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Fresh Out documents life after prison

by Finn McKenty
film

big herc

I’ve never been incarcerated, but prison has always been a part of my life. My dad was a corrections officer for 25 years and about a half dozen friends and family members have done prison time, so crime and the consequences of it are a part of my DNA in a way that I didn’t realize until pretty recently. So when I stumbled across the Fresh Out series on Youtube, it really resonated with me because it hit very close to home.

As you might guess from the title, Fresh Out tells a story that you don’t hear very often: what happens to inmates after they’re released from prison. Over the course of several profiles on former inmates, they share a variety of perspectives on how people not only bounce back from incarceration, but use it as an opportunity to learn, grow and build a new, happier life.

I caught up with series co-creator Big Herc to talk about how Fresh Out came to be, his goals for the series, and what civilians can learn from convicts.

Big Herc’s story of getting busted for bank robbery, his experiences in federal prison, and how he hit the ground running as soon as he got out

You’ve been out since 2008. You’ve obviously moved on with your life, but you still feel connected to prison enough to start this series. How did Fresh Out come to be?

I decided to do Fresh Out when I was still locked up. I thought, “When I get out, I don’t want to subject myself to being employed by someone else who has control over me and whether I have an income or not.” I knew I wanted to be involved in entertainment and I wanted to produce my own show. My goal was to create a show that showed the lives of these guys who have been released from prison, what they do through, and the trials and tribulations of having done time and now being labeled as a felon. I had the idea years before I got out, and as soon as I got out I shot a few versions that were a lot more amateurish because I didn’t have any camera people involved. Then I hooked up with my business partner and found a guy who shot what we have online now.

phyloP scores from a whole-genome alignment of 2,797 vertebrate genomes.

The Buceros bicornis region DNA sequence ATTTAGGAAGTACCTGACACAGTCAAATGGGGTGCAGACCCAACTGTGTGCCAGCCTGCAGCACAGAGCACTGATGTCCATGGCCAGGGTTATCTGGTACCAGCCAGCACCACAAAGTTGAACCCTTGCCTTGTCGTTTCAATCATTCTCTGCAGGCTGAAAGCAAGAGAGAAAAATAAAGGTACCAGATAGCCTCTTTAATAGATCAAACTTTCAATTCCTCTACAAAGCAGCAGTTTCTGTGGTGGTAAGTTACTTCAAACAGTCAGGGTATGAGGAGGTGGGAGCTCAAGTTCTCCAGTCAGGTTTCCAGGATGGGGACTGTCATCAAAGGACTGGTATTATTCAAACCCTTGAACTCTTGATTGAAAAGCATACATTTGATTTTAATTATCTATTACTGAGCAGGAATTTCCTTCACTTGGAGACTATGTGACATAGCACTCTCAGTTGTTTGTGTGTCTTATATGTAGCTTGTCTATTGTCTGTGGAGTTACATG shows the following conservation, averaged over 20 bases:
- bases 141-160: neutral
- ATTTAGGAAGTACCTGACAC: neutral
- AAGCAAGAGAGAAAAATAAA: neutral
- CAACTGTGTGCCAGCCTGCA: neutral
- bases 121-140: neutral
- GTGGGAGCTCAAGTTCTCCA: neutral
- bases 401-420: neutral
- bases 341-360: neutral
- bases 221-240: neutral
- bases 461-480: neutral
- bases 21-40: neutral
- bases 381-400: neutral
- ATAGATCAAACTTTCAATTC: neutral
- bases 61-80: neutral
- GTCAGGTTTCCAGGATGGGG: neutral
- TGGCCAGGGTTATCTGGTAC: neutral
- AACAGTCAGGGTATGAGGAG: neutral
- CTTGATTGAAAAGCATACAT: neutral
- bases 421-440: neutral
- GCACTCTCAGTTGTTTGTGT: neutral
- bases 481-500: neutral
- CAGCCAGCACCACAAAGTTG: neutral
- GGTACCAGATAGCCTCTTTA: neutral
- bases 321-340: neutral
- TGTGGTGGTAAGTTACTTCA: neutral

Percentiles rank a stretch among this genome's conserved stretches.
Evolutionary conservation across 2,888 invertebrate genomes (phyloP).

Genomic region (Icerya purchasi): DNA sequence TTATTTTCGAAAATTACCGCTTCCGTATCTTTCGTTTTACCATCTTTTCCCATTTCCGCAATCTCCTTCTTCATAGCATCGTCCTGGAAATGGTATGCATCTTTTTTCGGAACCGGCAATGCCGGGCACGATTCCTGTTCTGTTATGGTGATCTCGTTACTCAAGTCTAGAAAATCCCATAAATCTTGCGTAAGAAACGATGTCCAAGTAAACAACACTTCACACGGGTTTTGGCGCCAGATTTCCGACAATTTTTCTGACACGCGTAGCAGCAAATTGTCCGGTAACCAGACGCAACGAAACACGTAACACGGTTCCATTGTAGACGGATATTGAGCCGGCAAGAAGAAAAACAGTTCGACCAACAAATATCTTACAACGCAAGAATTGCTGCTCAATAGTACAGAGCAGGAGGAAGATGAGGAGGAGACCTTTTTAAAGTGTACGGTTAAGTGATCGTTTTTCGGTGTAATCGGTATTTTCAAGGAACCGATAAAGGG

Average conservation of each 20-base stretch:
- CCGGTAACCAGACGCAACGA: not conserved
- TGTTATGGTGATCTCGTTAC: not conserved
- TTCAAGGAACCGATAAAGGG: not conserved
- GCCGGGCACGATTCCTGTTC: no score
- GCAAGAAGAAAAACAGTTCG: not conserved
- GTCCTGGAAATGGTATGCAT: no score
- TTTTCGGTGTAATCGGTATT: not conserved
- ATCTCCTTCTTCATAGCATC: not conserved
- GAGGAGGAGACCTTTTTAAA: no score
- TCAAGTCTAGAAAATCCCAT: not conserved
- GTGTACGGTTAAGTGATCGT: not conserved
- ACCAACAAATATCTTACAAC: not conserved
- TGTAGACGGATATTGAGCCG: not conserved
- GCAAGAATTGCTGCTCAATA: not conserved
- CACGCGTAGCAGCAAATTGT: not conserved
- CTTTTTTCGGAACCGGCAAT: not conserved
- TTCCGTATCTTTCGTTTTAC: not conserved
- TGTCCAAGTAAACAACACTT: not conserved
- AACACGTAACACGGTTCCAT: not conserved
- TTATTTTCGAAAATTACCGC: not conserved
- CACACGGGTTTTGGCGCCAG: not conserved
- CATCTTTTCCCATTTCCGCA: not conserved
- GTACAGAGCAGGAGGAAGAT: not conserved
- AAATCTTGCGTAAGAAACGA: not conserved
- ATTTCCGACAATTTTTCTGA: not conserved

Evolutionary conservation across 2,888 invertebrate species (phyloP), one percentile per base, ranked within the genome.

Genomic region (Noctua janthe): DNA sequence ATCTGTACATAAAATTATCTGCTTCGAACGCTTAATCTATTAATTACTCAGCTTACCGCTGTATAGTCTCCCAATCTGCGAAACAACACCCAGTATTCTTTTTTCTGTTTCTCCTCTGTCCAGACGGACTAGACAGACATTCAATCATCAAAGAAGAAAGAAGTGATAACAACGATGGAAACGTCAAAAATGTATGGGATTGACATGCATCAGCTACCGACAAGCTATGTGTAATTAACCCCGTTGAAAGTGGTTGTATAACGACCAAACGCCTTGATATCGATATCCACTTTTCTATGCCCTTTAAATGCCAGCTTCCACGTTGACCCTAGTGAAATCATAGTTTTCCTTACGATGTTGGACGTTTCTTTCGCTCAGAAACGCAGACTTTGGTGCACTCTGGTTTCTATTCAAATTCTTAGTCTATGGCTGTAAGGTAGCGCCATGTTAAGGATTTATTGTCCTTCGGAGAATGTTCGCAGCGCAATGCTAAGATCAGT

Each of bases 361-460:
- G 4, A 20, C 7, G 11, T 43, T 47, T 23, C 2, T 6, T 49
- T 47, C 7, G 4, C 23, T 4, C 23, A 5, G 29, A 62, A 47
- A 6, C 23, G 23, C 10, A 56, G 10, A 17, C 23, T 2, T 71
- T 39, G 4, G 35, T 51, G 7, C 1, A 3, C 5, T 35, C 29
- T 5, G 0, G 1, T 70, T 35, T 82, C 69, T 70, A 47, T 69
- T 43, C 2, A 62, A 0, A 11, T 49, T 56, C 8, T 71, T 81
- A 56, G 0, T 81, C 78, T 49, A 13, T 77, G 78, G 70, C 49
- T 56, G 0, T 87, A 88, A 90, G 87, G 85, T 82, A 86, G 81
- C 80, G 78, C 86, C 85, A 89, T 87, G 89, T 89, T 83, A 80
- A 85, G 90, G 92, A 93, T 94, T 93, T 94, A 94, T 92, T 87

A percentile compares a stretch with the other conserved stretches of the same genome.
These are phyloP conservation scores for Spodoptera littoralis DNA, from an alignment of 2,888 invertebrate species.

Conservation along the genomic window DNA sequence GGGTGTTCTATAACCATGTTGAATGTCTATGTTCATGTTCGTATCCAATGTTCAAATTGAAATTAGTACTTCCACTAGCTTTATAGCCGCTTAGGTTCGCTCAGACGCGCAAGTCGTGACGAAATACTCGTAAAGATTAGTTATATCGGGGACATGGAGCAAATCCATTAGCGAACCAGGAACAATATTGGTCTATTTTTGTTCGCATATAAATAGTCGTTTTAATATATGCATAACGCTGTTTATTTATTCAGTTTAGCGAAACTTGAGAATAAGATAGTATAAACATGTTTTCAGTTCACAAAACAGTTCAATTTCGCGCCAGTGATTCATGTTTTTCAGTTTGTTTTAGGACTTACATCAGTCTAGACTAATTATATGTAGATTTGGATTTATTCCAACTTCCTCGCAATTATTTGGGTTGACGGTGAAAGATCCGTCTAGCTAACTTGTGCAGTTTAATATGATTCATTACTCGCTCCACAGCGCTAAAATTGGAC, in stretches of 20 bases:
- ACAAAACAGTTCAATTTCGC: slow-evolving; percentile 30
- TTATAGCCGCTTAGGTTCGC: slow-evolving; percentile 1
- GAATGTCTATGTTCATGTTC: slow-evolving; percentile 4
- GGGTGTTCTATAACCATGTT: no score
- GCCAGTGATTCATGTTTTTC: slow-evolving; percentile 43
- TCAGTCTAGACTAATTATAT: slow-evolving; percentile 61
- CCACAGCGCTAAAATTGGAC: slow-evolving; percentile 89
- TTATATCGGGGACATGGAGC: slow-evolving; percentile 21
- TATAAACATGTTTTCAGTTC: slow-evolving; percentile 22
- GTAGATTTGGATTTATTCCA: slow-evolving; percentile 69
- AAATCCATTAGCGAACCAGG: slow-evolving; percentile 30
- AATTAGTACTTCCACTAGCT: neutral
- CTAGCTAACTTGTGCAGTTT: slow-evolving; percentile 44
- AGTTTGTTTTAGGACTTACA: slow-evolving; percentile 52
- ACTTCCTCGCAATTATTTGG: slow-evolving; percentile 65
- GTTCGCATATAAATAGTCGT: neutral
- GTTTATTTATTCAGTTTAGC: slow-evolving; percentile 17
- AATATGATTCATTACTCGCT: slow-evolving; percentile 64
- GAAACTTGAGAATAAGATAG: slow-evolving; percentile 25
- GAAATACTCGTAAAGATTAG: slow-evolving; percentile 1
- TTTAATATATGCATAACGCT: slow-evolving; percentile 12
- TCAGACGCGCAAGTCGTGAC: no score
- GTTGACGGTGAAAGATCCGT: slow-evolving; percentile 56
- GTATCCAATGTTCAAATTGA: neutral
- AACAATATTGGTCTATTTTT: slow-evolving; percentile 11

We wanted to have a realistic prison show that was less based on people inside. Like on Lockup, you have guys in their cell, saying a bunch of things to the camera, but that might not really be who they are. The true test is, when they get out of prison, can they make it? Can they provide for their family and themselves? That’s the true test, and a lot of these guys who are shotcallers, these so-called “supercriminals” in jail, they can’t really handle the pressure of real responsibility.

We just want to give you the raw, uncut version of these guys’ stories and eventually do a reality-based show which would have these guys being followed around on their day to day activities.

Where are you at as far as getting Fresh Out on broadcast TV?

The networks initially have said that we glamorize prison, because we have a guy on our show who has his own record label, we have another guy who’s a YouTube sensation, another guy who has his own gym… The public wants to see that these guys have suffered. They got out, they’re beat down, and that the odds of them succeeding are far less than what someone out here with a degree has. The networks were a little intimidated by that, so I think our best option is just to keep providing content and educating the public on felons and people who have been incarcerated.

Really? To me, Lockup glamorizes prison way more, at least to someone who wants to be a thug. They’ll see the riots and the hustling and the drama on the yard and think it looks cool. Fresh Out is about hard work and self-improvement.

Yeah, that’s what we try to explain. Lockup’s been on I think 10 seasons… it’s got dudes hollering from the cell, gang members with tattoos on their face, talking about all the shit they do— “I’m in here doing this and that”— that’s a bunch of bullshit. I’ve been to one of the hardest prisons in the country, and I’ve talked to guys that are doing life, guys that are doing two or three life sentences, and I’ve had intimate conversations with them where they were like “Fuck man, I wish I was going home, I hate this shit” and break down and start crying. These guys wanna go home.